Handbook on Trade and the Environment
Show Less

Handbook on Trade and the Environment

Edited by Kevin P. Gallagher

In this comprehensive reference work, Kevin Gallagher has compiled a fresh and broad-ranging collection of expert voices commenting on the interdisciplinary field of trade and the environment. For over two decades policymakers and scholars have been struggling to understand the relationship between international trade in a globalizing world and its effects on the natural environment. The authors in this Handbook provide the tools to do just that.
Buy Book in Print
Show Summary Details
You do not have access to this content

Chapter 27: Redesigning the World’s Trading System for Environmentally Sustainable Development

Alejandro Nadal


Alejandro Nadal 1 Introduction In a relatively short period of time, human activity has brought the world to the brink of a major ecological disaster. One manifestation of this is a massive biotic crisis (Eldredge, 1998; Myers and Knoll, 2001; Wilson, 1993). The other is the anthropogenic impact on global average temperatures, with effects on rising oceans, disruption of rainfall patterns, and extreme climate variability (Houghton et al., 2001; McCarthy et al., 2001). At the same time, social disparities and inequality mark the world’s social and economic landscape, at both the national and international levels (UNFPA, 2002; GPM, 2004). Economic performance in the past 30 years was marked by slower growth rates for higher- and middle-income countries, and modest growth rates for lower-income economies. Also, the ecological footprint of the richest countries is still unduly heavy. Although greenhouse gas emissions rates have been going down, absolute levels of emissions continue to increase. The absolute volume of natural resources used by developed countries continues to increase and material flows’ analyses reveal the presence of environmental cost-shifting.2 The structure of world trade provides a sobering backdrop for the assessment of WTO performance. Although developing countries’ exports have increased, world trade remains heavily lopsided. Average trade deficits for all developing countries during the 1990s were higher than those in the 1970s by three percentage points of GDP while growth rates were lower by two percentage points (UNCTAD, 2003). This has serious negative implications for developing countries’ current accounts and indebtedness, consolidating...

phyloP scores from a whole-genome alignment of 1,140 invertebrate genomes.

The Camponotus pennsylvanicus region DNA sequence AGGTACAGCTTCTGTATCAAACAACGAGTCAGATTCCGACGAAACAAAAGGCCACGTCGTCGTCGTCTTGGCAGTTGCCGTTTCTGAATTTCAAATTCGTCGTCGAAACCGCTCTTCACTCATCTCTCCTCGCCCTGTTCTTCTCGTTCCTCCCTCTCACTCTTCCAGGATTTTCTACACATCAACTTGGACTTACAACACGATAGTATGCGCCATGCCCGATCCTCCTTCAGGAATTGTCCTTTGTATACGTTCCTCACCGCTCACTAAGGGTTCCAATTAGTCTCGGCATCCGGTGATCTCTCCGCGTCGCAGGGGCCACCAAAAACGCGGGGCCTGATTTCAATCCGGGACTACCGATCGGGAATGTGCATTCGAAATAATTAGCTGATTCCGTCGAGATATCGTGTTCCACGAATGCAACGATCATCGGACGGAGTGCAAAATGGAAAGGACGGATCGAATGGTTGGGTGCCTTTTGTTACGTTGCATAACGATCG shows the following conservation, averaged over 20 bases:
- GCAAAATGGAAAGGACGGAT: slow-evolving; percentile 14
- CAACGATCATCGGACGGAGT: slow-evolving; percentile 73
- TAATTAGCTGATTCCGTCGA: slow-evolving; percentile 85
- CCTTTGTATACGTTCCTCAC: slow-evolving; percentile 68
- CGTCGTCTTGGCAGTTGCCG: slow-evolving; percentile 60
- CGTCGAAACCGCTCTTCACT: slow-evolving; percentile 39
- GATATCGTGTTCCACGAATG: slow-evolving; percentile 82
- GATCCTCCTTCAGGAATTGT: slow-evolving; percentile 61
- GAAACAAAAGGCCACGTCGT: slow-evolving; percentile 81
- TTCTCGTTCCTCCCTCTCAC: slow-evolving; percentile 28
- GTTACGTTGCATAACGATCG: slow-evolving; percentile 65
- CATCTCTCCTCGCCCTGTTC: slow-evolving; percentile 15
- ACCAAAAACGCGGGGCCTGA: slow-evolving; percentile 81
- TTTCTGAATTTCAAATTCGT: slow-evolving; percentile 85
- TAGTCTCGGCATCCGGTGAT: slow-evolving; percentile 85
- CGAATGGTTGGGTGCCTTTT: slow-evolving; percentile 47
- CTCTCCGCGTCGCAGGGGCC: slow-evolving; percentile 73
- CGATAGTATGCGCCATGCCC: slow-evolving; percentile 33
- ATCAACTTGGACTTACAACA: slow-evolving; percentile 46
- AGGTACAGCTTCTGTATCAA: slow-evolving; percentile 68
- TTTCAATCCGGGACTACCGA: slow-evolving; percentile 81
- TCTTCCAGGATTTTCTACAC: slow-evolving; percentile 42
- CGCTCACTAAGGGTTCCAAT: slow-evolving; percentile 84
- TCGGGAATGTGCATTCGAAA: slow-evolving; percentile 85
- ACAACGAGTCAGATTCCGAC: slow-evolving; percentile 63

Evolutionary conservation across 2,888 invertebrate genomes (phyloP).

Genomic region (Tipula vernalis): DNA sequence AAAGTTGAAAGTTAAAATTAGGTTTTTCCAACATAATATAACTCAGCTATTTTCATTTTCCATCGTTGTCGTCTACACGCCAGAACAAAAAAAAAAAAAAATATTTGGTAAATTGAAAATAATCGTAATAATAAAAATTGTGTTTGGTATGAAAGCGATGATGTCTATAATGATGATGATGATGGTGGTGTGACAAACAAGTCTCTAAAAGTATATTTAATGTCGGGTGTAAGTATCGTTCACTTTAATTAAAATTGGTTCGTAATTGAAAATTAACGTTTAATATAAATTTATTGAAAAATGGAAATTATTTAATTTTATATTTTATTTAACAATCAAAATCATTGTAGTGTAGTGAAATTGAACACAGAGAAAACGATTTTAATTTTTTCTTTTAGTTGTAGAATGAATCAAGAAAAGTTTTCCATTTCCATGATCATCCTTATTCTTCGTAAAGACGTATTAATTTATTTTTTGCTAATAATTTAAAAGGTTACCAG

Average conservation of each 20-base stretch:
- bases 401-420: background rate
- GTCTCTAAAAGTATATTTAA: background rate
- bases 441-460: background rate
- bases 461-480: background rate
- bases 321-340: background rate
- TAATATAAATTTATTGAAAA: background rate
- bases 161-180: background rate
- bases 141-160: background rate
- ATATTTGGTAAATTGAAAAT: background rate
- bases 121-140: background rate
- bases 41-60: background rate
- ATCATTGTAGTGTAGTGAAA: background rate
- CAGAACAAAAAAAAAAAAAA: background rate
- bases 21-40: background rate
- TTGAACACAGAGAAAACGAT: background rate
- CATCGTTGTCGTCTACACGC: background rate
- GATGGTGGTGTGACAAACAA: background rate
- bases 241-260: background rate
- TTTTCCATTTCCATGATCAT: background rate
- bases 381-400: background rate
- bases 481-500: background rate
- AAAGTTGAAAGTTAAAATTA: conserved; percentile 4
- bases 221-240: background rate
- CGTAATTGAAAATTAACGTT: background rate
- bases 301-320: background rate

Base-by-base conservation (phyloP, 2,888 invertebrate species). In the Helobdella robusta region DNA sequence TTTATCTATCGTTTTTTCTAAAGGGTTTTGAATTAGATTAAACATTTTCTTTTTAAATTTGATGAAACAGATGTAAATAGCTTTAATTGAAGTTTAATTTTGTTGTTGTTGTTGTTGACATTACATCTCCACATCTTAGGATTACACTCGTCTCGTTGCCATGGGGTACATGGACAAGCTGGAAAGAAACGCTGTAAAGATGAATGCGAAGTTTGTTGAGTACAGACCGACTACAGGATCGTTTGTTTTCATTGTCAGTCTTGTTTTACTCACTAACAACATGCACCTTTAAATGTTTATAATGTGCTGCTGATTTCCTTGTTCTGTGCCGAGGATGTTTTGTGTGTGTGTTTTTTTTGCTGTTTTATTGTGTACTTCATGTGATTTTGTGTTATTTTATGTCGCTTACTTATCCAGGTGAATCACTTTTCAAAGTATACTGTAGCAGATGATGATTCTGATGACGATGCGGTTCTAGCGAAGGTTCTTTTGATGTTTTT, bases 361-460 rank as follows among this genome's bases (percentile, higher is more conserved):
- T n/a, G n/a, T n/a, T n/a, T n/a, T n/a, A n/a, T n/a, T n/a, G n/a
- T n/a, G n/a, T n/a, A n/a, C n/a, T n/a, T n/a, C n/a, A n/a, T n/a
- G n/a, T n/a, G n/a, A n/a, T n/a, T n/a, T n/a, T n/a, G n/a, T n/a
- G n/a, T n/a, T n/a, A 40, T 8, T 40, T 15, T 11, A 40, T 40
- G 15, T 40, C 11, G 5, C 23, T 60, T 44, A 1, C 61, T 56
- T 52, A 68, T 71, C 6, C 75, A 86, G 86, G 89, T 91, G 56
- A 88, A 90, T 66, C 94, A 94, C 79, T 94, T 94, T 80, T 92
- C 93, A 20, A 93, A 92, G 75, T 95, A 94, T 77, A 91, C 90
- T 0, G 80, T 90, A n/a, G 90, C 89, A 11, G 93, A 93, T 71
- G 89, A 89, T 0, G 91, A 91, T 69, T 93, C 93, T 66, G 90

You are not authenticated to view the full text of this chapter or article.

Elgaronline requires a subscription or purchase to access the full text of books or journals. Please login through your library system or with your personal username and password on the homepage.

Non-subscribers can freely search the site, view abstracts/ extracts and download selected front matter and introductory chapters for personal use.

Your library may not have purchased all subject areas. If you are authenticated and think you should have access to this title, please contact your librarian.

Further information

or login to access all content.